It's difficult to surprise gamers in this day and age, what with the Internet becoming increasingly adept at spoiling major reveals ahead of time.
However, Hideo Kojima achieved just that after a demo for the survival-horror game P.T. was released on the PlayStation Store, only for players to discover after completing it that it was actually a "playable teaser" for a new entry in the Silent Hill series, developed by the Metal Gear Solid creator in conjunction with director Guillermo del Toro and starring The Walking Dead's Norman Reedus. Needless to say everyone immediately launched into a frenzy of excitement, and Kojima probably poured himself a glass of champagne and a bath filled with money in order to celebrate duping us all.
Watch the grand reveal in the video below:
Silent Hills may very well go down in history as the most unexpected and clever video game reveal of all time, but there are plenty more games that have got our pulses racing following their initial announcement. Here are some of the best.
Shigeru Miyamoto and his Master Sword reveal The Legend of Zelda: Twilight Princess
The announcement of a new The Legend of Zelda game is always a spectacle (aside from Skyward Sword, because the image of Miyamoto struggling to control a Wiimote will be ingrained in our minds forever), but the unveiling of Twilight Princess stands as one of the best E3 moments ever.
After a raucous crowd practically screams the roof off of the place when the image of Link riding across the plains of Hyrule graces the screen, series creator Shigeru Miyamoto steps out on stage brandishing the hero's legendary sword and shield. You just don't get that kind of magic during E3 presentations anymore, as it's largely been replaced by industry buzzwords and lengthy discussions regarding framerates.
Halo 2's in-game reveal leaves fans hyperventilating
In an age when every FPS has borrowed and built upon the foundations that were laid by the Halo series, the features that have this E3 2002 audience hooting and hollering seem somewhat tame, but at the time players being given the ability to dual-wield weapons and kick enemies from off of their vehicles was HUGE.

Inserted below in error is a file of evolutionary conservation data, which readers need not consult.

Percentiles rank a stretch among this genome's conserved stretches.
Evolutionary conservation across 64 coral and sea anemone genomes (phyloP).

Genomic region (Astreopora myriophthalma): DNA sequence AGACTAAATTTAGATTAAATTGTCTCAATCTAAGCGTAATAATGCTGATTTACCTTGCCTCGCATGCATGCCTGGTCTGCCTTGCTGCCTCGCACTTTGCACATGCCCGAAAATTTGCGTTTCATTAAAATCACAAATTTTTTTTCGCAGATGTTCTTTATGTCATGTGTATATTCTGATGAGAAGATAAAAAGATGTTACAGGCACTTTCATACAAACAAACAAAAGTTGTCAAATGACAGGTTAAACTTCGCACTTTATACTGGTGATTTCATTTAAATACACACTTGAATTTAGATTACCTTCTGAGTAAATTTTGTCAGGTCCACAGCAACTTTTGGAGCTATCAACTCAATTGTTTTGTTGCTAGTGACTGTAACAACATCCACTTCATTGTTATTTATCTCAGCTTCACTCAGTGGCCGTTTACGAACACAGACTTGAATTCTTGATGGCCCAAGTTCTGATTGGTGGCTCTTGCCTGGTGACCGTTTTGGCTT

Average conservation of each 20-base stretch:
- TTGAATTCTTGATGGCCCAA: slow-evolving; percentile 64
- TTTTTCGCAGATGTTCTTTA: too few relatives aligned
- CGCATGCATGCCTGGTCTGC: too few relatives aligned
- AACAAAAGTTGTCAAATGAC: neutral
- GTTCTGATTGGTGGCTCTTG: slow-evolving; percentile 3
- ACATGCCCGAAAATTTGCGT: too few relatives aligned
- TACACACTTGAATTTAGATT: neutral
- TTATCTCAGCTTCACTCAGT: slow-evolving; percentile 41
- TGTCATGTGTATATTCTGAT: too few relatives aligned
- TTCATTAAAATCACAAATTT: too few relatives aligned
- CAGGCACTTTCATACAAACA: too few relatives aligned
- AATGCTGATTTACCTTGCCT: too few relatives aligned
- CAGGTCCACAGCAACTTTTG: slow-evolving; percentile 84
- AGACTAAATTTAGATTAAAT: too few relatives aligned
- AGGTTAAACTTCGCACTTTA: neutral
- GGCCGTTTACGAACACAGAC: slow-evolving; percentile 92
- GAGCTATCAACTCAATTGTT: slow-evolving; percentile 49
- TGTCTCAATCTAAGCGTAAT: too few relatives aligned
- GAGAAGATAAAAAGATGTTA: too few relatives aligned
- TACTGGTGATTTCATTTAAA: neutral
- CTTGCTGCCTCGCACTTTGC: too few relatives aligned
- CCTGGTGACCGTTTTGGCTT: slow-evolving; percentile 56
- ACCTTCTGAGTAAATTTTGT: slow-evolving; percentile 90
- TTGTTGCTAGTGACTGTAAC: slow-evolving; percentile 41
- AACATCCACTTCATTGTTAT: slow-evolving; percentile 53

We haven't witnessed this level of excitement at an E3 reveal in quite some time, making the debut of the Halo 2 demo one of the expo's most cherished moments.
BioShock Infinite takes it to the skies
Beginning with a camera floating above a watery landscape that turns out to be little more than the inside of a goldfish bowl, the BioShock Infinite teaser trailer duped everyone into believing that we were returning to Rapture... before we witness protagonist Booker DeWitt being thrown out of a window and into the beautiful floating city of Colombia.
The best teaser trailers raise more questions than they do answer them, and this was certainly the case with the BioShock Infinite reveal. Crashing through a stain-glassed window, his eyes adjusting to the intense brightness of the world outside, we were introduced to the air balloon propelled, colorful city that would later be home to one of 2013's very best games. The reveal trailer gave us glimpses at everything we'd see in the final game, from the religious zealotry and jingoism hinted at by the huge posters adorning the city's walls, to the game's deuteragonist Elizabeth. Simply put, it's one of the best trailers ever, across any medium.
Valve's Portal 2 ARG puzzle
Never one to follow the trend, rather than simply hand over a teaser trailer for Portal 2 Valve instead decided to create an elaborate puzzle and called upon the Internet hivemind to solve it.
Essentially a giant scavenger hunt, Valve had fans picking apart cryptic clues in its "ARG" puzzle, beginning with the radios in the original Portal game giving players' clues in Morse Code, with these codes then being transformed into images that were then deciphered into a code. This code was then hacked by fans, which then gave them a phone number. This phone number directed them to an old modem in Valve employee Adam Foster's kitchen, which slowly began to feed them information regarding Portal 2.
This was an intelligent and exciting way to announce a new game, but c'mon, it's Valve: should we have really expected anything less?